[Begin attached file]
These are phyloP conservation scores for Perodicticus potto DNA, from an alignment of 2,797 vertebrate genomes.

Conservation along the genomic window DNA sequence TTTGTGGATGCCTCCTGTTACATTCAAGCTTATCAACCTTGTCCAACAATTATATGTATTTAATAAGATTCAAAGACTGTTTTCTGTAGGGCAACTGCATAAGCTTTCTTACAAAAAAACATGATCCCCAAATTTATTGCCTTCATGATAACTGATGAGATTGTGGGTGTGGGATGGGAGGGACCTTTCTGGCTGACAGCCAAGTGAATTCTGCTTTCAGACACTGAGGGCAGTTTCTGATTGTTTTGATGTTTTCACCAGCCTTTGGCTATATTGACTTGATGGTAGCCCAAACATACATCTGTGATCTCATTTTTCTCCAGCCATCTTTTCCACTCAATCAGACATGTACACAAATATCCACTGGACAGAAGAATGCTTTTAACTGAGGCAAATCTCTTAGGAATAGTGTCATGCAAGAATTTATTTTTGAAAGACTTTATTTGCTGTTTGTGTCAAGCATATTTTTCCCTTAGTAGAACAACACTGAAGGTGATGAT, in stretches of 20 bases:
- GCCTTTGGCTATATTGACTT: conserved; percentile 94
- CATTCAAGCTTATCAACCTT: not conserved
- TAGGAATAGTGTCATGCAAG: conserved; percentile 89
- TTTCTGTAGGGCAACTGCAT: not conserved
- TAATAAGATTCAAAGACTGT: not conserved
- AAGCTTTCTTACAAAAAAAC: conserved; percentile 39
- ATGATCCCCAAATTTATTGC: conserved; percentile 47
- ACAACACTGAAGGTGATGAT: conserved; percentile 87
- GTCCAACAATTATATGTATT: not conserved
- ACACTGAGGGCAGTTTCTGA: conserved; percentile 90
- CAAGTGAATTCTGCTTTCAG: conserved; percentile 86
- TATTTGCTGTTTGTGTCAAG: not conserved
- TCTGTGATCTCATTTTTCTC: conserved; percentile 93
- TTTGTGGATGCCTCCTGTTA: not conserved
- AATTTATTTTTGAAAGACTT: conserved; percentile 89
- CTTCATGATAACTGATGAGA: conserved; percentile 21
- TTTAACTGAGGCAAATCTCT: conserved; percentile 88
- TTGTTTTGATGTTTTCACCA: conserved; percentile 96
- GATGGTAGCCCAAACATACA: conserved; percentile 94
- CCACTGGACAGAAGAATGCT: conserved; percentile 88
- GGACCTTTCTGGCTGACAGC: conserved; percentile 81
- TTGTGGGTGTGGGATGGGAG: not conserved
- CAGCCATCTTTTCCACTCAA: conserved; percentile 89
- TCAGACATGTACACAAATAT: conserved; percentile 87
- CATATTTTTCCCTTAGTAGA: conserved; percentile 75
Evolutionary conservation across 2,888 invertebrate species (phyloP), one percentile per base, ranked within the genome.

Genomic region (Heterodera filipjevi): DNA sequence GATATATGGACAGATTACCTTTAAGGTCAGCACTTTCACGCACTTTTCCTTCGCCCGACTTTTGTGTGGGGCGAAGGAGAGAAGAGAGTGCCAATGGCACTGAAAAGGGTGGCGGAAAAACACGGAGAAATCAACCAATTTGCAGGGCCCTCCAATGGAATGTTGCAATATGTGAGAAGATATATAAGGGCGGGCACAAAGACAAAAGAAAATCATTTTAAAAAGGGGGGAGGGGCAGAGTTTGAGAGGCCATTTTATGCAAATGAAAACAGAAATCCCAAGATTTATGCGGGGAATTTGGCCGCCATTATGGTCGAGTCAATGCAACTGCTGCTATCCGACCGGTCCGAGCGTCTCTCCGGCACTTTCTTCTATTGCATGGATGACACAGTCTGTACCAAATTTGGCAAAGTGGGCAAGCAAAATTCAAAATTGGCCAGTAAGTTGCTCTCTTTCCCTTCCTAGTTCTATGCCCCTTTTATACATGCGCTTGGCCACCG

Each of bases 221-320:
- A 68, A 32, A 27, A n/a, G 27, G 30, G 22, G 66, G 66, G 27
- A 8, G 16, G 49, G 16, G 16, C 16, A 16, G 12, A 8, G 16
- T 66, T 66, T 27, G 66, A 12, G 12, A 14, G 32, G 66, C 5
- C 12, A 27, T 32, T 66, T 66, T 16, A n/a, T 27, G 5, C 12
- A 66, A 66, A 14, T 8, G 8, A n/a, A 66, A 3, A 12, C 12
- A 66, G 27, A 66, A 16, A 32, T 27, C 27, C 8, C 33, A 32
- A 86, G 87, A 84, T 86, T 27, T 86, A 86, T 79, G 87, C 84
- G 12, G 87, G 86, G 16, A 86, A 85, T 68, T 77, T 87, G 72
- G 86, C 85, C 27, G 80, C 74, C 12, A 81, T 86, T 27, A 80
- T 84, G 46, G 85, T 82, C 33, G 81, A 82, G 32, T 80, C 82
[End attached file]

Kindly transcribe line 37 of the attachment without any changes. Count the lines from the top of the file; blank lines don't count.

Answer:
- A 86, G 87, A 84, T 86, T 27, T 86, A 86, T 79, G 87, C 84